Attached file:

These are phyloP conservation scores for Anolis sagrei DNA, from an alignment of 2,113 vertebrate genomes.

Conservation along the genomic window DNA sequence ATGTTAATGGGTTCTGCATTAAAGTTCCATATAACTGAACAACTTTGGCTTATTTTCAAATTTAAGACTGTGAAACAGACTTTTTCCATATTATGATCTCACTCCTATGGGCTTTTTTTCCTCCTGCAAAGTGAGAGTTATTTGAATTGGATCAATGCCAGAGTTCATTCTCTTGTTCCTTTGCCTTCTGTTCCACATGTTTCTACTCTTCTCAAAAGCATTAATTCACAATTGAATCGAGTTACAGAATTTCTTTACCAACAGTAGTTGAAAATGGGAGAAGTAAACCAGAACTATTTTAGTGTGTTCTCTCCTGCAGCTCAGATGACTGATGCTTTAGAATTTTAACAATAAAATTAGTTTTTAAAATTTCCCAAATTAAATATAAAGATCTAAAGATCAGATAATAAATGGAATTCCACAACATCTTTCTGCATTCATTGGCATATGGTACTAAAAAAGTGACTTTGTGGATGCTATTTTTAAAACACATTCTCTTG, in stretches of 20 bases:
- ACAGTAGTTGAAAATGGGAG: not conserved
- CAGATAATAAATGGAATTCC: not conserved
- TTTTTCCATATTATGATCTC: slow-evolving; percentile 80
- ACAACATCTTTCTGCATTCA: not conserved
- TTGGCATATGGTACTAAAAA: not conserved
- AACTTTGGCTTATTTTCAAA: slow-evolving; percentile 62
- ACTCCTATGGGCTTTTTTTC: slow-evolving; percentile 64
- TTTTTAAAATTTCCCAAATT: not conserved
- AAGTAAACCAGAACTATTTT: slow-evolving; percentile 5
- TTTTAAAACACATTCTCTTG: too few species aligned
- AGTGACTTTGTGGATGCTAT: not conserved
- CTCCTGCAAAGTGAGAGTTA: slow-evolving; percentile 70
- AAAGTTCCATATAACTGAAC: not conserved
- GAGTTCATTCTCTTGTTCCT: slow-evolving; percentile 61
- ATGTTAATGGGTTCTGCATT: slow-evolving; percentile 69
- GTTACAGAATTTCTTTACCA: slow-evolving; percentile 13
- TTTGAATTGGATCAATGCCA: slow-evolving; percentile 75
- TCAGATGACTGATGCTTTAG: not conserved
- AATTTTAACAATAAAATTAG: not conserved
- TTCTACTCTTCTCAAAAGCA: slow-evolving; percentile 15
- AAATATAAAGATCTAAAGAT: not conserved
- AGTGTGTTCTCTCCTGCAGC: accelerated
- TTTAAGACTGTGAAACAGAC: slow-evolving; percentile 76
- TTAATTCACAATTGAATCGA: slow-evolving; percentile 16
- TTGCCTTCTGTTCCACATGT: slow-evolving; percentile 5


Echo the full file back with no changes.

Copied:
These are phyloP conservation scores for Anolis sagrei DNA, from an alignment of 2,113 vertebrate genomes.

Conservation along the genomic window DNA sequence ATGTTAATGGGTTCTGCATTAAAGTTCCATATAACTGAACAACTTTGGCTTATTTTCAAATTTAAGACTGTGAAACAGACTTTTTCCATATTATGATCTCACTCCTATGGGCTTTTTTTCCTCCTGCAAAGTGAGAGTTATTTGAATTGGATCAATGCCAGAGTTCATTCTCTTGTTCCTTTGCCTTCTGTTCCACATGTTTCTACTCTTCTCAAAAGCATTAATTCACAATTGAATCGAGTTACAGAATTTCTTTACCAACAGTAGTTGAAAATGGGAGAAGTAAACCAGAACTATTTTAGTGTGTTCTCTCCTGCAGCTCAGATGACTGATGCTTTAGAATTTTAACAATAAAATTAGTTTTTAAAATTTCCCAAATTAAATATAAAGATCTAAAGATCAGATAATAAATGGAATTCCACAACATCTTTCTGCATTCATTGGCATATGGTACTAAAAAAGTGACTTTGTGGATGCTATTTTTAAAACACATTCTCTTG, in stretches of 20 bases:
- ACAGTAGTTGAAAATGGGAG: not conserved
- CAGATAATAAATGGAATTCC: not conserved
- TTTTTCCATATTATGATCTC: slow-evolving; percentile 80
- ACAACATCTTTCTGCATTCA: not conserved
- TTGGCATATGGTACTAAAAA: not conserved
- AACTTTGGCTTATTTTCAAA: slow-evolving; percentile 62
- ACTCCTATGGGCTTTTTTTC: slow-evolving; percentile 64
- TTTTTAAAATTTCCCAAATT: not conserved
- AAGTAAACCAGAACTATTTT: slow-evolving; percentile 5
- TTTTAAAACACATTCTCTTG: too few species aligned
- AGTGACTTTGTGGATGCTAT: not conserved
- CTCCTGCAAAGTGAGAGTTA: slow-evolving; percentile 70
- AAAGTTCCATATAACTGAAC: not conserved
- GAGTTCATTCTCTTGTTCCT: slow-evolving; percentile 61
- ATGTTAATGGGTTCTGCATT: slow-evolving; percentile 69
- GTTACAGAATTTCTTTACCA: slow-evolving; percentile 13
- TTTGAATTGGATCAATGCCA: slow-evolving; percentile 75
- TCAGATGACTGATGCTTTAG: not conserved
- AATTTTAACAATAAAATTAG: not conserved
- TTCTACTCTTCTCAAAAGCA: slow-evolving; percentile 15
- AAATATAAAGATCTAAAGAT: not conserved
- AGTGTGTTCTCTCCTGCAGC: accelerated
- TTTAAGACTGTGAAACAGAC: slow-evolving; percentile 76
- TTAATTCACAATTGAATCGA: slow-evolving; percentile 16
- TTGCCTTCTGTTCCACATGT: slow-evolving; percentile 5